“Gold,” explained the guru, “has two shortcomings, being neither of much use nor procreative….if you own one ounce of gold for an eternity, you will still own one ounce at its end.” That’s right, gold does not grow, nor compound. In his eyes, gold is inferior to the likes of Coca-cola (KO) and Apple (AAPL) since these fantastic companies grow over time, do share buybacks, and distribute dividends.

For example, since late 2022 Nvidia (NVDA) rocketed nearly 900 percent as its revenue soars from increased AI usage. You will not find these sort of mad growth in gold, ever.

Another risk come from leveraged positions in gold. Whenever traders borrowed money to increase the position size in gold, it invites troubles. Gold prices can be very volatile at times.

Therefore, investors should only allocate a sensible amount of their portfolio in gold, and only trade the metal if they have sufficient technical knowledge to do so.

Is now a good time to buy gold?

Gold Price Outlook

Name: Gold

Description: Gold is a precious metal with ornamental, industrial and monetary uses and one of the oldest commodities known to humans. As a commodity to hold as an investment in times of geopolitical tensions; it is only natural that gold prices rallied as conflicts in many parts of the world surged. Given this bullish backdrop, Gold buyers are therefore anticipating a bullish 2024. This time, perhaps gold prices will break to new all-time highs north of $2,400 an ounce.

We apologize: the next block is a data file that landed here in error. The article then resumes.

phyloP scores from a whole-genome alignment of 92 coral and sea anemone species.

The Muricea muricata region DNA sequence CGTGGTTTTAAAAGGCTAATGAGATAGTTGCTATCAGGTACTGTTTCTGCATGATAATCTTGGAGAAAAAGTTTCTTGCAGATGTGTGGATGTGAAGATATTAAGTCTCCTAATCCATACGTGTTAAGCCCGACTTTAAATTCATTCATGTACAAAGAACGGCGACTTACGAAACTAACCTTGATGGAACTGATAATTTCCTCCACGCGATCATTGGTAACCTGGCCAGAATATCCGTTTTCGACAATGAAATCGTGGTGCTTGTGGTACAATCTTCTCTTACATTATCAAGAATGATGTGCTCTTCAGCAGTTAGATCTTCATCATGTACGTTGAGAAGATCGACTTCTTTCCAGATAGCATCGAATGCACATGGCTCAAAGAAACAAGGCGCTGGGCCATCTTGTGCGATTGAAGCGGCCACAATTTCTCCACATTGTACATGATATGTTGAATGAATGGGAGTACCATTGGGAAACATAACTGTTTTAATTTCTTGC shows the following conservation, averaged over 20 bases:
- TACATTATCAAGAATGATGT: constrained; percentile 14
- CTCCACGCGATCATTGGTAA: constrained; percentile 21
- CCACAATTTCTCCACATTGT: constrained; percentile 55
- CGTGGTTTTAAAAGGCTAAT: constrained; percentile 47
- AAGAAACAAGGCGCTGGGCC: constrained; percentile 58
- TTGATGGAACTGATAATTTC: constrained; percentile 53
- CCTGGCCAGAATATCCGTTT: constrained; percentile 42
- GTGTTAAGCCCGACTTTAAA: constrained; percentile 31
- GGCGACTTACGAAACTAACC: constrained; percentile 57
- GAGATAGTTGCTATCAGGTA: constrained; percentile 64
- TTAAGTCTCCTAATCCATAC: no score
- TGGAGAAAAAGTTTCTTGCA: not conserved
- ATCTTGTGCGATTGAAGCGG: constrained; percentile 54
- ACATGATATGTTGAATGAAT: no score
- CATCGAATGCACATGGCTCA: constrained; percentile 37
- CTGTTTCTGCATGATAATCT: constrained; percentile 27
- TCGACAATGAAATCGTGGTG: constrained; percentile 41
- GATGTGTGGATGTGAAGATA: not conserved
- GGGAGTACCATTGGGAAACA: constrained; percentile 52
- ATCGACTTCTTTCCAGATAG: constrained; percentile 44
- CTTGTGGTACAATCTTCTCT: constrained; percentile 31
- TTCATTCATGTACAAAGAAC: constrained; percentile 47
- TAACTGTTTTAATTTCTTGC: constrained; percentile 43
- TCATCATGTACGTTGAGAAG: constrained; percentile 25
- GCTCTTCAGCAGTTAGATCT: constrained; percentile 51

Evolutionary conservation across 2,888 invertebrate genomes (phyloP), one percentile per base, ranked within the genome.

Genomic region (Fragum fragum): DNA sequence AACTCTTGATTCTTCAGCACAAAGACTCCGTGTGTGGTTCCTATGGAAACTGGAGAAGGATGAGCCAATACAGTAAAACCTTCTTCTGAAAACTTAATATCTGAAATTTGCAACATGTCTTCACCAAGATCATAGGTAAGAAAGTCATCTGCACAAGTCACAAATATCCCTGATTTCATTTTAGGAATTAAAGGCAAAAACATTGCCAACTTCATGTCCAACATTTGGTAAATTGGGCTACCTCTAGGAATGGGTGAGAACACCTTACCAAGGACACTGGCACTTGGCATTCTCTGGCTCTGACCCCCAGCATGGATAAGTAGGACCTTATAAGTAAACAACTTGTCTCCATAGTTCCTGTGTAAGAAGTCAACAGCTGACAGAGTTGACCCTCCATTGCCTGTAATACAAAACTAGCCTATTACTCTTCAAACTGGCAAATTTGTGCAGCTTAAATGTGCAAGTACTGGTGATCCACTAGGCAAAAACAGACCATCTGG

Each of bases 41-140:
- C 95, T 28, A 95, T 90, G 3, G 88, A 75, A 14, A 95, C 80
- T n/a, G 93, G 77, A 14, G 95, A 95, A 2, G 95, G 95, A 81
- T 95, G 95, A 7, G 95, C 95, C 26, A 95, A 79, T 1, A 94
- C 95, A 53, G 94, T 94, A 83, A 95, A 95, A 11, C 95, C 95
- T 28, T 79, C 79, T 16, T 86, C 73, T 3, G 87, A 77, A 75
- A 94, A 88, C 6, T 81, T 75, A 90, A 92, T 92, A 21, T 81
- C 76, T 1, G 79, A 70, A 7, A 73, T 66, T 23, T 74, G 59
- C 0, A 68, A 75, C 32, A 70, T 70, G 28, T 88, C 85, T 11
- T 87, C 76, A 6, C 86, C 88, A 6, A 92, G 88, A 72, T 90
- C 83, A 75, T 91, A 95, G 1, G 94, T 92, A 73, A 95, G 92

Is gold a buy, sell or hold?

Many old market timers always tell you to hold some gold. Why? Because they always remember the explosive rise in gold prices during the seventies, before the invention of internet or bitcoin. Gold was the asset to hold then.

In 1971, gold was trading at $35 a troy ounce. A mere decade later, it soared to $800! That’s a 22x increase (see below). And unlike many stocks that went bankrupt in the past 50 years (prices collapsed to zero), gold never revisited those double-digit levels again. I doubt that it ever will.

By this logic, gold prices are a long-term hold. Even during 2016 when the entire commodity was fairly depressed, gold never broke below the key $1,000 support level. For long-term investors, gold is like an anchor in one’s portfolio. Never the most entertaining asset; but one that will not lose its entire value.

Of course, that’s from a long-term perspective. Over the near term, however, anything can happen. Sometimes, gold will just move sideways for years, doing nothing interesting in particular.

These days, gold prices are technically moving into short-term overbought territory. That’s reasonable following a six-week rally. A modest correction, perhaps a re-test of the former resistance at $2,100, is thus a distinct possibility. This is just to reaffirm that level as support.

Given that gold’s medium-term trend has just turned positive, corrections are to be used as accumulation opportunities. ‘Buy the dips’ as they often say during a cyclical bull market.


  • Continuation of currency debasement across the world
  • A store of value historically and an inflation hedge
  • Demand from major central banks


  • No earnings, or dividends
  • Volatile prices
  • Holding costs of physical gold
  • Outlook